I can be hard on the church sometimes, so let me switch gears today and offer some positive thoughts about the idea of “corporate” church. There are probably hundreds of ways it’s true that the church is not a corporation and no shortage of ecclesial deconstructionists to point this out, but I’ve noticed one aspect of this critique that feels a little – what’s the word? – lazy. I suppose I see this in two ways. The first is simply a quick dismissal of any principle of organization or interaction that we think is too wooden as “corporate.” If you’re going to make that claim, think things through enough to back it up.
For instance, I know I’m oversimplifying a bit but any venture can be analyzed by looking at “ends” and “means” – or in other words, what we’re trying to accomplish and what we’re doing to accomplish it. Corporations (or “the corporate world”) pursue some goals that are compatible with the church’s goals and others that aren’t; and they seek to reach their goals using some methods that are compatible with the church’s and some that aren’t. And vice versa. For instance, one of the church’s “ends” or goals is to make disciples of Jesus and teach people to do everything he commanded. For the most part, this will not be an end that corporations share. Corporations tend above all else to pursue a profitable bottom line; this is not a major goal that churches share.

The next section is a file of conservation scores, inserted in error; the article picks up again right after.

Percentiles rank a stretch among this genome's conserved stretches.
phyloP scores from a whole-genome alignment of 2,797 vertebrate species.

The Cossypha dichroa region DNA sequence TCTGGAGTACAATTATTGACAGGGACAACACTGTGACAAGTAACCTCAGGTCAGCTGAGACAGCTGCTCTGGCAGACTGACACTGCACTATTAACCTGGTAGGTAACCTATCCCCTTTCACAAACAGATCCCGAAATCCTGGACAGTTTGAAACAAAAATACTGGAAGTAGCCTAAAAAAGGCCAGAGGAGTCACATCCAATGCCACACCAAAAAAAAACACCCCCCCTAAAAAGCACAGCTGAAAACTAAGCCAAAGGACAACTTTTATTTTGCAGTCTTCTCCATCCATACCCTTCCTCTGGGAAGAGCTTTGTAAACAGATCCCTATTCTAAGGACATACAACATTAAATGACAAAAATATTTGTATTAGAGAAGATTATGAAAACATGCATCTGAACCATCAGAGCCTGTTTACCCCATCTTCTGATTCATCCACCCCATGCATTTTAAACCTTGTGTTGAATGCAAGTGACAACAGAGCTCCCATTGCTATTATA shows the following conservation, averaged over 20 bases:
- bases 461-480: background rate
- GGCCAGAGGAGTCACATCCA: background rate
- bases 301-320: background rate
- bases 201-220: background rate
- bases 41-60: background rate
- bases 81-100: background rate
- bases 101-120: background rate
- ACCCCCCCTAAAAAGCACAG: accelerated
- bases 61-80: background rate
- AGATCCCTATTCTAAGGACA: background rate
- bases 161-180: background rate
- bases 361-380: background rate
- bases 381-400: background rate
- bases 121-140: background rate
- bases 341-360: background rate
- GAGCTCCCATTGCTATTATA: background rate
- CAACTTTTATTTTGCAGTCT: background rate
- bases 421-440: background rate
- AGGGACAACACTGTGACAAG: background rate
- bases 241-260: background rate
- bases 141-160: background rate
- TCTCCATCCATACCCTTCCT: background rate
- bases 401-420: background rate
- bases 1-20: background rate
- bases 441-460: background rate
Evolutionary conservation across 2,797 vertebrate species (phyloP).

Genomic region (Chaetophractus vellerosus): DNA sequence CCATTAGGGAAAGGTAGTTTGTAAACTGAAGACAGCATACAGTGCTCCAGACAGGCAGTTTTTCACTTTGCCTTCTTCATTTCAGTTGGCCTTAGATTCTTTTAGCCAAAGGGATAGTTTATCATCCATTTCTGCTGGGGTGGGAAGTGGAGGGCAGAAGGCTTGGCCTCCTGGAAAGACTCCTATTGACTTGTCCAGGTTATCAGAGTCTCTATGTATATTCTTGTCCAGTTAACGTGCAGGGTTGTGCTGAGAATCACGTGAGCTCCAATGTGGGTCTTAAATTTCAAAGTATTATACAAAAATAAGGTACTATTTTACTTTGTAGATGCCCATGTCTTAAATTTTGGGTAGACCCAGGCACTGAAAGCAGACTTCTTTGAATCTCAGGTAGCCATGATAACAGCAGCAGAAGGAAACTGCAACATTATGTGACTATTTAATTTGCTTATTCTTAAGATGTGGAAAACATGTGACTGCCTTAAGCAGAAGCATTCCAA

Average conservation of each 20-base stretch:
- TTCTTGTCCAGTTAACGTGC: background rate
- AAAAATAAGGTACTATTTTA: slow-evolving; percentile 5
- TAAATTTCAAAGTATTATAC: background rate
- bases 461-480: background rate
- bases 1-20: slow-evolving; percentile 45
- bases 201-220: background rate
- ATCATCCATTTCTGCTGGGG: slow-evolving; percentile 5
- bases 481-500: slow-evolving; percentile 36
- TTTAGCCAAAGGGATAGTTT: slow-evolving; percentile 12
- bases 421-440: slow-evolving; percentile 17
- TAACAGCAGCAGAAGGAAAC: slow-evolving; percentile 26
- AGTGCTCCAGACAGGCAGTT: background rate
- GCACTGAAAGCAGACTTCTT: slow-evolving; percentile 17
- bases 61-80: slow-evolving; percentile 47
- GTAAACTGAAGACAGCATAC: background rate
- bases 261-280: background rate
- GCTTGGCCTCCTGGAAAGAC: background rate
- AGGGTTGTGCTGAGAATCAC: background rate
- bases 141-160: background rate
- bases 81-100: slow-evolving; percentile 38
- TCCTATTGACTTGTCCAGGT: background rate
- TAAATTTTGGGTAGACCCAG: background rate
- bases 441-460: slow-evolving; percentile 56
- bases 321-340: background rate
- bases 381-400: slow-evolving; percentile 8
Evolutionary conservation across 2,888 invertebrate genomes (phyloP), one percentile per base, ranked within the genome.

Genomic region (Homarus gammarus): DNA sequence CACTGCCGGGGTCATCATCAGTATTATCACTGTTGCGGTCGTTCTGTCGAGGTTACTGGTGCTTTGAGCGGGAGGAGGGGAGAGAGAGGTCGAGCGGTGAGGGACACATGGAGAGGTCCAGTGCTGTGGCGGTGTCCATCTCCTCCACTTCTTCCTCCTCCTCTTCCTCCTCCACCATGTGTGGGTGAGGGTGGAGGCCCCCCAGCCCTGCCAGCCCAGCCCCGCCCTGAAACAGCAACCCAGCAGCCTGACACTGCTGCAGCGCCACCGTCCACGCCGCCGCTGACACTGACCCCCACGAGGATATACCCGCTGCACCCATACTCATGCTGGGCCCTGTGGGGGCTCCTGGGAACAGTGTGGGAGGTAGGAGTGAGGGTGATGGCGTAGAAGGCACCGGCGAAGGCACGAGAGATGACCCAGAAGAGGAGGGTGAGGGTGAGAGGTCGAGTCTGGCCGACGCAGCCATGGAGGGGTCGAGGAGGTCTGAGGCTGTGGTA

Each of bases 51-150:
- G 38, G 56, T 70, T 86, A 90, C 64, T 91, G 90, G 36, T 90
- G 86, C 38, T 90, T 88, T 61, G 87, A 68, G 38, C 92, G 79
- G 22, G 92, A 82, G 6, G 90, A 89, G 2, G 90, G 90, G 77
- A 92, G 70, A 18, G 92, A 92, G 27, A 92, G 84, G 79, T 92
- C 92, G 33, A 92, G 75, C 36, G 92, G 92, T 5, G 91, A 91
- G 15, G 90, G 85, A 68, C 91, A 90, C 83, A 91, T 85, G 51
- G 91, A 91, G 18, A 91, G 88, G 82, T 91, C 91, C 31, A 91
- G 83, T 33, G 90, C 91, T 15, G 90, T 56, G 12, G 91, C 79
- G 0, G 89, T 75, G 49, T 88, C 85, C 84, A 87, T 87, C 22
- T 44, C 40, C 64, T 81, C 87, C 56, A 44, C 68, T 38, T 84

But the lack of compatibility in some instances – okay, the far majority of instances – doesn’t mean there’s no legitimate overlap. Continue reading